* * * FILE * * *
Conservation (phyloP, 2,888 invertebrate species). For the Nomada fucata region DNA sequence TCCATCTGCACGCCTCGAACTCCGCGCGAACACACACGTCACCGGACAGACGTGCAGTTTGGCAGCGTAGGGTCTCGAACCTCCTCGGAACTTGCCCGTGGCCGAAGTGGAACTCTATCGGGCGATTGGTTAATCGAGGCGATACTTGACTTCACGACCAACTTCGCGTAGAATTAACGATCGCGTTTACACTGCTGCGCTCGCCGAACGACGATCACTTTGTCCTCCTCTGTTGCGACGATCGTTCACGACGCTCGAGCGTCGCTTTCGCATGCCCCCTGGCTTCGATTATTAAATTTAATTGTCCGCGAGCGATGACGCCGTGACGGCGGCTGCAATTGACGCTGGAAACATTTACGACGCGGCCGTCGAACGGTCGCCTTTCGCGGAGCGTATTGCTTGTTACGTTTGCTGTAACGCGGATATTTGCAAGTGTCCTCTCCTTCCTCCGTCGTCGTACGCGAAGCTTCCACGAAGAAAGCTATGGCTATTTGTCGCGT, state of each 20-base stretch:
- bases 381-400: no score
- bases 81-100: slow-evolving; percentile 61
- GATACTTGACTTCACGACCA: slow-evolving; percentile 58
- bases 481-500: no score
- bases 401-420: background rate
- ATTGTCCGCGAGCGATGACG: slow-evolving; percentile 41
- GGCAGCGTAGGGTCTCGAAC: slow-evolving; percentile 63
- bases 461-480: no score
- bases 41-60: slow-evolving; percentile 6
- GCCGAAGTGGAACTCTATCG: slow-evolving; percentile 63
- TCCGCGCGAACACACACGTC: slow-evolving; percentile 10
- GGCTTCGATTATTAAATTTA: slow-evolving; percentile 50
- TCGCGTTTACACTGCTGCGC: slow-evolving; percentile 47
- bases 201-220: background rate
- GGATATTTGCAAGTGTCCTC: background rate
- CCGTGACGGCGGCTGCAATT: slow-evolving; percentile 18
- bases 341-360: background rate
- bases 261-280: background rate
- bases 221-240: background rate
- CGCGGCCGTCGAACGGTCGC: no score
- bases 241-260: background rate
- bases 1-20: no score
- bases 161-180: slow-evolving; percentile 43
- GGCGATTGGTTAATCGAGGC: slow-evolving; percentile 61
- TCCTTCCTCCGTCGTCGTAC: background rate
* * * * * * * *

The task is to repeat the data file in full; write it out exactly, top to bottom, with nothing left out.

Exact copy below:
Conservation (phyloP, 2,888 invertebrate species). For the Nomada fucata region DNA sequence TCCATCTGCACGCCTCGAACTCCGCGCGAACACACACGTCACCGGACAGACGTGCAGTTTGGCAGCGTAGGGTCTCGAACCTCCTCGGAACTTGCCCGTGGCCGAAGTGGAACTCTATCGGGCGATTGGTTAATCGAGGCGATACTTGACTTCACGACCAACTTCGCGTAGAATTAACGATCGCGTTTACACTGCTGCGCTCGCCGAACGACGATCACTTTGTCCTCCTCTGTTGCGACGATCGTTCACGACGCTCGAGCGTCGCTTTCGCATGCCCCCTGGCTTCGATTATTAAATTTAATTGTCCGCGAGCGATGACGCCGTGACGGCGGCTGCAATTGACGCTGGAAACATTTACGACGCGGCCGTCGAACGGTCGCCTTTCGCGGAGCGTATTGCTTGTTACGTTTGCTGTAACGCGGATATTTGCAAGTGTCCTCTCCTTCCTCCGTCGTCGTACGCGAAGCTTCCACGAAGAAAGCTATGGCTATTTGTCGCGT, state of each 20-base stretch:
- bases 381-400: no score
- bases 81-100: slow-evolving; percentile 61
- GATACTTGACTTCACGACCA: slow-evolving; percentile 58
- bases 481-500: no score
- bases 401-420: background rate
- ATTGTCCGCGAGCGATGACG: slow-evolving; percentile 41
- GGCAGCGTAGGGTCTCGAAC: slow-evolving; percentile 63
- bases 461-480: no score
- bases 41-60: slow-evolving; percentile 6
- GCCGAAGTGGAACTCTATCG: slow-evolving; percentile 63
- TCCGCGCGAACACACACGTC: slow-evolving; percentile 10
- GGCTTCGATTATTAAATTTA: slow-evolving; percentile 50
- TCGCGTTTACACTGCTGCGC: slow-evolving; percentile 47
- bases 201-220: background rate
- GGATATTTGCAAGTGTCCTC: background rate
- CCGTGACGGCGGCTGCAATT: slow-evolving; percentile 18
- bases 341-360: background rate
- bases 261-280: background rate
- bases 221-240: background rate
- CGCGGCCGTCGAACGGTCGC: no score
- bases 241-260: background rate
- bases 1-20: no score
- bases 161-180: slow-evolving; percentile 43
- GGCGATTGGTTAATCGAGGC: slow-evolving; percentile 61
- TCCTTCCTCCGTCGTCGTAC: background rate